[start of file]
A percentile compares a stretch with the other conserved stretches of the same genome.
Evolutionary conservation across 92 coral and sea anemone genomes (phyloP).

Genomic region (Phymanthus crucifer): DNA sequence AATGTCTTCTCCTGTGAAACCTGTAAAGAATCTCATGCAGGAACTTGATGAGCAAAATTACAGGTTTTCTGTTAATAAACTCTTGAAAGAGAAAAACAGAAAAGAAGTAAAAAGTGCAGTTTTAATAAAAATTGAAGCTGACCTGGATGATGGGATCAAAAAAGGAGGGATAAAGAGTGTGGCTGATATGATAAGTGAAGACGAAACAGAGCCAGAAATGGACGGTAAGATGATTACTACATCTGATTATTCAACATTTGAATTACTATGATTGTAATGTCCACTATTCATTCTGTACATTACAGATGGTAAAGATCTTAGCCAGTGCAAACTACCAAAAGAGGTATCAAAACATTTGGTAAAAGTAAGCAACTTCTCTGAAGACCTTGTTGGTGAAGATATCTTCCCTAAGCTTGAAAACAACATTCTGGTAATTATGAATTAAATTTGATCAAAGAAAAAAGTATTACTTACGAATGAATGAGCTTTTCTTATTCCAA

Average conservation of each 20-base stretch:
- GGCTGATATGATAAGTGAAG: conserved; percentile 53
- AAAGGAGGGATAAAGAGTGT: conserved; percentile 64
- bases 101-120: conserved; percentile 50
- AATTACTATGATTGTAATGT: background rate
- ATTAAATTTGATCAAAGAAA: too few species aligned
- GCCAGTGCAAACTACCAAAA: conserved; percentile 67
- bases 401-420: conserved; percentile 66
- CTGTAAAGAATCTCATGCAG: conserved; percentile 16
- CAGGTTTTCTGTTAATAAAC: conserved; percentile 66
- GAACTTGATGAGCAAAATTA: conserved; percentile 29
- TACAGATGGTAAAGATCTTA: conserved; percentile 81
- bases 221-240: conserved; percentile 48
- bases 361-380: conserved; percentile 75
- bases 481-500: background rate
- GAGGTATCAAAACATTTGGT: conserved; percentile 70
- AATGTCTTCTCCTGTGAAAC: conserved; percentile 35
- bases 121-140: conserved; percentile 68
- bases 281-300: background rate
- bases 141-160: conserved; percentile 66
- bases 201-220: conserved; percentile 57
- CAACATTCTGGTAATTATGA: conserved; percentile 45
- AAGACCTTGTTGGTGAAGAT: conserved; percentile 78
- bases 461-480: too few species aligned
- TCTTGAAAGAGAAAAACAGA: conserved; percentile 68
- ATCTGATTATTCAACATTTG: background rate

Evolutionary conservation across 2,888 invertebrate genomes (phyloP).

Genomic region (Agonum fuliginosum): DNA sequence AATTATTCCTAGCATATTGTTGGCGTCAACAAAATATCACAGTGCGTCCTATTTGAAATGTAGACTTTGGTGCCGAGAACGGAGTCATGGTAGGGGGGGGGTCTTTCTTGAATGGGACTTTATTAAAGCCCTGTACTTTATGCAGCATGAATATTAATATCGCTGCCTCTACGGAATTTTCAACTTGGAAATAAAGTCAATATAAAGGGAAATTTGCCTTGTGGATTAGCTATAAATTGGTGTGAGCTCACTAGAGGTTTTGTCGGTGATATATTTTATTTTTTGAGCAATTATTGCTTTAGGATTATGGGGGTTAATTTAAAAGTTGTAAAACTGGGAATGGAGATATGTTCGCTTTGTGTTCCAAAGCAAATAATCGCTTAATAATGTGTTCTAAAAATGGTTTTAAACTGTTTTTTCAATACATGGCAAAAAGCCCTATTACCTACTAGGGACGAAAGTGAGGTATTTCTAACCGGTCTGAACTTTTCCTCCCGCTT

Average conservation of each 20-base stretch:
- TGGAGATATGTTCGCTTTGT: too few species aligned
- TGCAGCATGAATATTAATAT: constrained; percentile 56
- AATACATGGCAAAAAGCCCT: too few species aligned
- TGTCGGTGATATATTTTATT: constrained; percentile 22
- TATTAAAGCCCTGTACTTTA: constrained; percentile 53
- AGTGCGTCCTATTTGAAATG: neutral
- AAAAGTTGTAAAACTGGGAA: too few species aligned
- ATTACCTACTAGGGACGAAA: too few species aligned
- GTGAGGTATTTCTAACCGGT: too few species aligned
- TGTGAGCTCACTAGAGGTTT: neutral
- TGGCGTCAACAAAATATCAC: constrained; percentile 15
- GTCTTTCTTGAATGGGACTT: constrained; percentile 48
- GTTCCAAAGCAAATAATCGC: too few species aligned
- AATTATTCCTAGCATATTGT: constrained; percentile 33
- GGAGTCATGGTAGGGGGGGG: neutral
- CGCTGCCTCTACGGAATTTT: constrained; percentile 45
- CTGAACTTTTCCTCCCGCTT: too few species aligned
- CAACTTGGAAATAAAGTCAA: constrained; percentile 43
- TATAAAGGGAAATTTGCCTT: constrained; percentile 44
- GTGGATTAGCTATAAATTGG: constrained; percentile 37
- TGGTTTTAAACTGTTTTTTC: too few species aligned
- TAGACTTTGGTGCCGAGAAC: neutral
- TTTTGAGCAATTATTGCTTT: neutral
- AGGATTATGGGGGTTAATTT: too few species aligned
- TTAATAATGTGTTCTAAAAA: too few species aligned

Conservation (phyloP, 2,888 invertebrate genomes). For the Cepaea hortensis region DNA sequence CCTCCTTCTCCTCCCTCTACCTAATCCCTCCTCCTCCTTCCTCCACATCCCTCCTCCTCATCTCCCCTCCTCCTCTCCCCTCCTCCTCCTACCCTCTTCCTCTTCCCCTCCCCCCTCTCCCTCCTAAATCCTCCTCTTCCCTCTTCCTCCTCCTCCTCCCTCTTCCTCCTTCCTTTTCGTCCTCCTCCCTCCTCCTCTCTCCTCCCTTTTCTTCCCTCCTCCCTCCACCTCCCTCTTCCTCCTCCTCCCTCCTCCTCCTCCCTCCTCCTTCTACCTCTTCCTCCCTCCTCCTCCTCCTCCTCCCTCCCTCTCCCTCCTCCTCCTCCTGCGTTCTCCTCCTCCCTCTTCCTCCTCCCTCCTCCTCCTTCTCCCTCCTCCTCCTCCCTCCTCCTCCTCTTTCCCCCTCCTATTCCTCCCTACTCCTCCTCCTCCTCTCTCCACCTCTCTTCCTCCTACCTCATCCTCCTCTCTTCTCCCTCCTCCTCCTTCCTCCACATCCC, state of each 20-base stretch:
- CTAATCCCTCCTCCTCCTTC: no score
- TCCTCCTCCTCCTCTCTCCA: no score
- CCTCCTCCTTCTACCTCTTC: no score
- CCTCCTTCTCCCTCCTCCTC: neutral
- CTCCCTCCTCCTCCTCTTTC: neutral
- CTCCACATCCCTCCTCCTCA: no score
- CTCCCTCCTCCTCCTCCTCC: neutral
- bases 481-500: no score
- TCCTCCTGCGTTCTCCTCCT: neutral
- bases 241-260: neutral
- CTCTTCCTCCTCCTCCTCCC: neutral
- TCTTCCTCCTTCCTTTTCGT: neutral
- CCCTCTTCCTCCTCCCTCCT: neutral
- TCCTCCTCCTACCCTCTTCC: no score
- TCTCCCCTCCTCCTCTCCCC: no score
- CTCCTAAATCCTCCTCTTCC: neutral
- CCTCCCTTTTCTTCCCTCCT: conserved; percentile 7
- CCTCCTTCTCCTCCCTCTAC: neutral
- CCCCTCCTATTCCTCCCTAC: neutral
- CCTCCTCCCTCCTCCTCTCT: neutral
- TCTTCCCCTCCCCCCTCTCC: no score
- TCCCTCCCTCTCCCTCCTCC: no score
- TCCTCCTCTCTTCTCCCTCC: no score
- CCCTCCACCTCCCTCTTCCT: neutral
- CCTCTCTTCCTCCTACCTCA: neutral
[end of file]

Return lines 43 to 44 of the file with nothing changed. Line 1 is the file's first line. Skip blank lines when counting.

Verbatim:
- TGGCGTCAACAAAATATCAC: constrained; percentile 15
- GTCTTTCTTGAATGGGACTT: constrained; percentile 48